Here is a really good sourdough cookbook: "Worldwide Sourdoughs from Your Bread Machine" [Nitty Gritty Cookbooks] By Donna Rathmell German and Ed Wood. It explains everything about sourdoughs, heirloom yeasts, establishing and maintaining the culture, the history of sourdoughs, on and on. Yes, the recipes are formulated for bread machine, but they can be used with other methods too.
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post #7 of 16
Thread Starter 

Sourdough - resulting Hooch

No offense taken, Grace. I realized that perhaps the question would seem a bit on the dumb side, but I really wanted to know! Thank you for the good information in your last post. Believe "Hooch" is alcohoholic liquid (smells a bit like alcohol, too) resulting from the fermentation process. The color looks positively evil, so just wondered how much, if anything, it contributes to flavor and how necessary it is in the recipe.

Will look that book up, too. Many Thanks!
post #8 of 16
The hooch is a product of yeast metabolism/reproduction.

If you're establishing a new starter, don't worry about it. Just stir it back in as KY said, and continue with the feeding/resting regimen.

With an already established starter, if you see a fair bit of hooch on top, it means the starter is tired, hungry and probably too weak for baking. Discard all but about 1/2 cup of the starter and feed with 2 or 3 cups each flour and water, and let it rest (outside the refrigerator). After a couple of hours, you should see plenty of bubble activity. Let the starter sit for at least eight hours before using -- or reduce it again to 1/2 cup, feed again (as before) and use when the starter is fully thickened (about 8 hours).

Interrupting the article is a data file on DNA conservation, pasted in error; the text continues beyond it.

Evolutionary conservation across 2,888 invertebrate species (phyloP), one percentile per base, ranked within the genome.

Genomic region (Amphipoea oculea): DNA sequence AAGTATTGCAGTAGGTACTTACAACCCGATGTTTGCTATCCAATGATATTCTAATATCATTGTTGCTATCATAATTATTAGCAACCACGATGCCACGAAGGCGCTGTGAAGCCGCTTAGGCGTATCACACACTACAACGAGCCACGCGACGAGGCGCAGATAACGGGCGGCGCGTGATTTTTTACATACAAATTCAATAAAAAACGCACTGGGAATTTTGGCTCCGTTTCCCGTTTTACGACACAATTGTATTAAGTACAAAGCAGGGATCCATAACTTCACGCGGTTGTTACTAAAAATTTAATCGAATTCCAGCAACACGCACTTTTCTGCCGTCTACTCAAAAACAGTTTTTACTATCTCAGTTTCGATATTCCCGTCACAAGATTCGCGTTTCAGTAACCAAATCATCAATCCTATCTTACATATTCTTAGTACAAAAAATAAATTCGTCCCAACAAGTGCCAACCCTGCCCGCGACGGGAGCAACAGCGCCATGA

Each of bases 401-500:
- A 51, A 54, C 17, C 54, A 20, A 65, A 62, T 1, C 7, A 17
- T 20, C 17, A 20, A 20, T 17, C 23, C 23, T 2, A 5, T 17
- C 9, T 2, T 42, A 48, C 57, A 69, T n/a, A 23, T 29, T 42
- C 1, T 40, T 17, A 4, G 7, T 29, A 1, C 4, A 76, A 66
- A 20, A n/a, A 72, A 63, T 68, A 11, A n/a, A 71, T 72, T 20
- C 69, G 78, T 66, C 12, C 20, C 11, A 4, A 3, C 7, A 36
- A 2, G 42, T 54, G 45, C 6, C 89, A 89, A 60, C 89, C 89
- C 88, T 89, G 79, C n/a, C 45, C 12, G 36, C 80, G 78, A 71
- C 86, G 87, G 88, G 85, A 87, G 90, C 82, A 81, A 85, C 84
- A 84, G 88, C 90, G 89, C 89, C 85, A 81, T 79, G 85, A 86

If, after feeding, you don't see bubble activity, thickening, and/or expansion -- not even after leaving the starter out overnight -- your starter may have died. It happens.

You may stir the hooch back into the starter if you like, or drain it off. It's not going to make much difference one way or the other unless you're planning on making your bread with the depleted starter. It adds some sour, which is nice. But it also adds a sort of "beery" aroma which is more controversial.

If you think of sourdough starter as a living, partly domesticated, tempremental, and very useful animal, it's less cringe-inducing to use two or three pounds of flour just to resuscitate it.